After Talladega, Smith Wouldn’t Mind a Few Treats in Martinsville

DENVER, Colo. (Oct. 26, 2011) — Regan Smith has seen enough tricks in recent races, especially the pirouette his car took before slamming into the wall last week at Talladega (Ala.) Superspeedway. Though he escaped injuries — except for soreness — the Furniture Row Racing driver is looking to be on the receiving end of some treats on Halloween Eve.

“I am still a little disappointed about what happened in Talladega,” stated Smith. “The Furniture Row Chevy was strong all day and to be taken out with eight laps remaining hurts as did the impact into the wall. That was a pretty good lick I took and I want to personally commend NASCAR for our safety equipment and the safety innovations made throughout the years.”

Smith and his No. 78 Chevrolet will be at the half-mile Martinsville (Va.) Speedway Sunday (Oct. 30) for the running of the Tums Fast Relief 500 Sprint Cup race, the sixth and final short-track event of the season.
American Muscle

Smith’s finishes in the first five short-track races included three top-20s and a 22nd. His worst finish of 31st, which came at the Martinsville spring race, should have been his best.

“I still think about the last Martinsville race,” said Smith. “We were in perfect position to finish in the top-10 or better until the right-front brake rotor broke.”

At the time of the breakage, Smith was running in 14th place with 35 laps remaining and did not need to pit for the remainder of the race. He would have gained a number of spots in track position once the cars ahead of him came down pit road for the final stop.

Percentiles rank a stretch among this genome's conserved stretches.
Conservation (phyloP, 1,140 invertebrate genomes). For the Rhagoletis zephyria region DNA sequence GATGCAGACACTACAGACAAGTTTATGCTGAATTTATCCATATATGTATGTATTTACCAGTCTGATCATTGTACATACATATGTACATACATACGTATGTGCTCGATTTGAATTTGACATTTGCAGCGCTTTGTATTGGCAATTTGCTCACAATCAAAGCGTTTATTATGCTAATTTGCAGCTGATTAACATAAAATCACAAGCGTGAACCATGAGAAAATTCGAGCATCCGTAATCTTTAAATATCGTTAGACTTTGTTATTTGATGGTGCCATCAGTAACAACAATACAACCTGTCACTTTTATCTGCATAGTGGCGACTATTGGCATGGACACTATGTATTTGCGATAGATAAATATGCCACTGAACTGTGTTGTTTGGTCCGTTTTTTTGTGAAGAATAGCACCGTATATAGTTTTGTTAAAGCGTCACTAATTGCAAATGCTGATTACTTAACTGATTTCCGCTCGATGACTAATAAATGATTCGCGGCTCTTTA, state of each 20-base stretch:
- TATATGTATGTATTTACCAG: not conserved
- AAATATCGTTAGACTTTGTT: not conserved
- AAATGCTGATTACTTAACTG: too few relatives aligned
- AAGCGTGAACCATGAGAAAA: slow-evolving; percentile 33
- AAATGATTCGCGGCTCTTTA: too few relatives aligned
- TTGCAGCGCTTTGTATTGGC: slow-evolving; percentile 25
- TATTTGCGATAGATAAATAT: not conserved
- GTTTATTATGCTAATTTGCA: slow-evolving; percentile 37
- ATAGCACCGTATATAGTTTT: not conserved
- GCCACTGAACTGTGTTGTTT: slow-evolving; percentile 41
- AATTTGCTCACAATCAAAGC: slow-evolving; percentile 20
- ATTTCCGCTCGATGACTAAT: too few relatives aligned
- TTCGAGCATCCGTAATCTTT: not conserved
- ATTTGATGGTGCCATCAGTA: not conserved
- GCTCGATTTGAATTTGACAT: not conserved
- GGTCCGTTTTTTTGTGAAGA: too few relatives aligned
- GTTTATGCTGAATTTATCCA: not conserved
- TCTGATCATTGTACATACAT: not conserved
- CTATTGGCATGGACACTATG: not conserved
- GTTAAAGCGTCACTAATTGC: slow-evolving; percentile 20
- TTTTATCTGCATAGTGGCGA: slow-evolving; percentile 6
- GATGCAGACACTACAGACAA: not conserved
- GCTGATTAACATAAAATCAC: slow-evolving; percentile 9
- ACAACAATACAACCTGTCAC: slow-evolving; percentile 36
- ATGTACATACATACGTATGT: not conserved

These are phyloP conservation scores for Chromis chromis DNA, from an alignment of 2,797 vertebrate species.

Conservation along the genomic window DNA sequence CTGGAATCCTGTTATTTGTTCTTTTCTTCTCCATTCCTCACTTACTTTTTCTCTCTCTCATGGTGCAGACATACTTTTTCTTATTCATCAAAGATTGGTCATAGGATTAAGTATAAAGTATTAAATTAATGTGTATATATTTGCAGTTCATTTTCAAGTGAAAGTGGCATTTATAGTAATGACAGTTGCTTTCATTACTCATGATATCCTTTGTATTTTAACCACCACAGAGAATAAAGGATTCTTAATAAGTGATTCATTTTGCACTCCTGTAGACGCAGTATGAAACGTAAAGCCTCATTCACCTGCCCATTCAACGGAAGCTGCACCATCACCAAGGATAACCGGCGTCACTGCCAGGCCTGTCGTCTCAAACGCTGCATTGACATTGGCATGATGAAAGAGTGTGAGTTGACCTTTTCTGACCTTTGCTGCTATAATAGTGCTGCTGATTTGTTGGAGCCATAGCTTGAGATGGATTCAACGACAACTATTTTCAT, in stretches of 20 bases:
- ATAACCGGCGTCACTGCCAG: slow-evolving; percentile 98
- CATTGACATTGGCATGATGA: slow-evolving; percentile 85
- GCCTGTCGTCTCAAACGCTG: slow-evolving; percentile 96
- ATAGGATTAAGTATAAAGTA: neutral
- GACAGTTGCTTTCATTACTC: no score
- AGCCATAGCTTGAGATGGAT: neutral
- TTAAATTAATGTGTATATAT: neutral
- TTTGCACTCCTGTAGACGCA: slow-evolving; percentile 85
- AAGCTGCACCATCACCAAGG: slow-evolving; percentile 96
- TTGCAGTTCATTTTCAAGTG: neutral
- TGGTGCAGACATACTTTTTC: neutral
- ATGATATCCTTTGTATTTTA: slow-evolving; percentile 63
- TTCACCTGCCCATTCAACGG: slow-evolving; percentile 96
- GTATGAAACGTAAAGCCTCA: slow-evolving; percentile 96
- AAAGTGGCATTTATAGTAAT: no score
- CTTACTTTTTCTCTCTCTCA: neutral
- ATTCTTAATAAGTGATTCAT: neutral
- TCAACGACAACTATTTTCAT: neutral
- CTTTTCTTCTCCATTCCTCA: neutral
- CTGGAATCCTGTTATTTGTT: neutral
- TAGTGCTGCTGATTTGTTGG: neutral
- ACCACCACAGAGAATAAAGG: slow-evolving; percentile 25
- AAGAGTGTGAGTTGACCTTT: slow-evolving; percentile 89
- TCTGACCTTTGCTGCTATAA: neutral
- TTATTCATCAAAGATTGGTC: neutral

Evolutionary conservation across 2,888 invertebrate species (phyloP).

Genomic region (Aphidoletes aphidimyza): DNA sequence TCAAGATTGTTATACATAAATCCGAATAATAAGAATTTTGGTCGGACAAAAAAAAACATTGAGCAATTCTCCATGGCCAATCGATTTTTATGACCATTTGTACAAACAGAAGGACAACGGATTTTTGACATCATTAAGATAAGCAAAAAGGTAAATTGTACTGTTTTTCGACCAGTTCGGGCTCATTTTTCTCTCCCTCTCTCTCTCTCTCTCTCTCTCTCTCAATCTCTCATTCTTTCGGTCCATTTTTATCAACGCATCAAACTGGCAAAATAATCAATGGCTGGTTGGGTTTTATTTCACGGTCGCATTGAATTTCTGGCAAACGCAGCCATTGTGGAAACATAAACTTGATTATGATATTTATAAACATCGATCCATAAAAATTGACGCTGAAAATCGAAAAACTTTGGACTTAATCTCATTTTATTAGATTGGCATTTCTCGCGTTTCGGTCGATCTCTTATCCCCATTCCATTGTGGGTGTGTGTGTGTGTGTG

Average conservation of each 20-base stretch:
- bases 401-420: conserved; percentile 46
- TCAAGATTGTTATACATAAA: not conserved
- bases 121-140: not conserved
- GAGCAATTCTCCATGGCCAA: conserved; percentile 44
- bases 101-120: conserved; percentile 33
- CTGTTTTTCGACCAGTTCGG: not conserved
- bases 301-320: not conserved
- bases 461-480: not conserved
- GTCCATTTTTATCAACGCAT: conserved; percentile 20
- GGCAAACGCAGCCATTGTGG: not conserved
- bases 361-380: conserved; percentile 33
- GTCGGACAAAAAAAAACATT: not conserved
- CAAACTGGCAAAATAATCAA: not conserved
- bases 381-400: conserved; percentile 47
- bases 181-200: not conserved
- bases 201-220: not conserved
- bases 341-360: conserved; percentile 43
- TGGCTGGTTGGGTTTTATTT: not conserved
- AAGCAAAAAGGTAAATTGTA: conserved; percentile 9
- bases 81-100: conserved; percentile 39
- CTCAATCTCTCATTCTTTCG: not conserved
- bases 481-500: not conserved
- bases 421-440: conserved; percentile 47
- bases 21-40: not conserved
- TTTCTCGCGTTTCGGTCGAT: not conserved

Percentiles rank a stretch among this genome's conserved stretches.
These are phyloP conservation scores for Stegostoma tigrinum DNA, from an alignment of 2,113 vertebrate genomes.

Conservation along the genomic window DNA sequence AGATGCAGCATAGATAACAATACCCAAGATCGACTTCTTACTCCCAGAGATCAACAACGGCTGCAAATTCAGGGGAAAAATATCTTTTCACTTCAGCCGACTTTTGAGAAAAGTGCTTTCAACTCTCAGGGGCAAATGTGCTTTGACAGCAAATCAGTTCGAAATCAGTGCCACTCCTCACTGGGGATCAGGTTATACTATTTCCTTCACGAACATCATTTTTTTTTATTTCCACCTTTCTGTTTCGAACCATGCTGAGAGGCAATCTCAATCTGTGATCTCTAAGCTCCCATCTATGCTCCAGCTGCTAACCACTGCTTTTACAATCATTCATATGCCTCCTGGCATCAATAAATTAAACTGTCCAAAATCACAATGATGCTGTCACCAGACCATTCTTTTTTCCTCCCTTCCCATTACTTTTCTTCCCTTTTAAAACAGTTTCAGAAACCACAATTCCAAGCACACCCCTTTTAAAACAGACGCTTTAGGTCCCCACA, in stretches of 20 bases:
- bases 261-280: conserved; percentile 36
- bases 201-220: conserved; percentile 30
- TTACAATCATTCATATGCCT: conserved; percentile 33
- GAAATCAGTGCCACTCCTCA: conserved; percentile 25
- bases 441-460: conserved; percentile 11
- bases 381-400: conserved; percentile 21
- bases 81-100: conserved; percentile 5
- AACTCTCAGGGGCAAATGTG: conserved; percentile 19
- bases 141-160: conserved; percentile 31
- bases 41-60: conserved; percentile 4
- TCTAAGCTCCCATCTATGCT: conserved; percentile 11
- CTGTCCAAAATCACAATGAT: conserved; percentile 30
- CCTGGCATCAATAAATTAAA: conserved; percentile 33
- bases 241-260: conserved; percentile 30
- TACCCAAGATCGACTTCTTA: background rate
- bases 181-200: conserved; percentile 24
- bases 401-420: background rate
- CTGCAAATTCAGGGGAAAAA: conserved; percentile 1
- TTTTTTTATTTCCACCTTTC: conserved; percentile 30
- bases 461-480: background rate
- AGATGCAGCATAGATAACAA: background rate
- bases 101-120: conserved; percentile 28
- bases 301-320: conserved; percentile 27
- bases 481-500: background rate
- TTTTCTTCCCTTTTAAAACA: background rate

“That one hurt because we had it planned perfectly with our pit stop strategy,” noted Smith. “We’ve accomplished a number of firsts this season, but we haven’t nailed down a top-10 at a short track. I hope we can find ourselves in a similar position come Sunday, but not have any malfunctions, which would be the treat we’re looking for.”

Within a week’s time, Smith and the 43-car field will come from competing on NASCAR’s biggest track — Talladega’s high-banked 2.66-mile oval — to its smallest track, the .526-mile flat oval of Martinsville Speedway.

“If you like variety we have it here in NASCAR,” said Smith. “I enjoy the different-style of tracks, but the main workload is with the guys at the shop who make sure we have all the cars ready to go for the different venues. We have four races remaining. That top-10 short-track finish would really add to an already exciting season for our Furniture Row Racing team.”

The views and opinions expressed in this article are those of the author and do not necessarily reflect the official policy or position of


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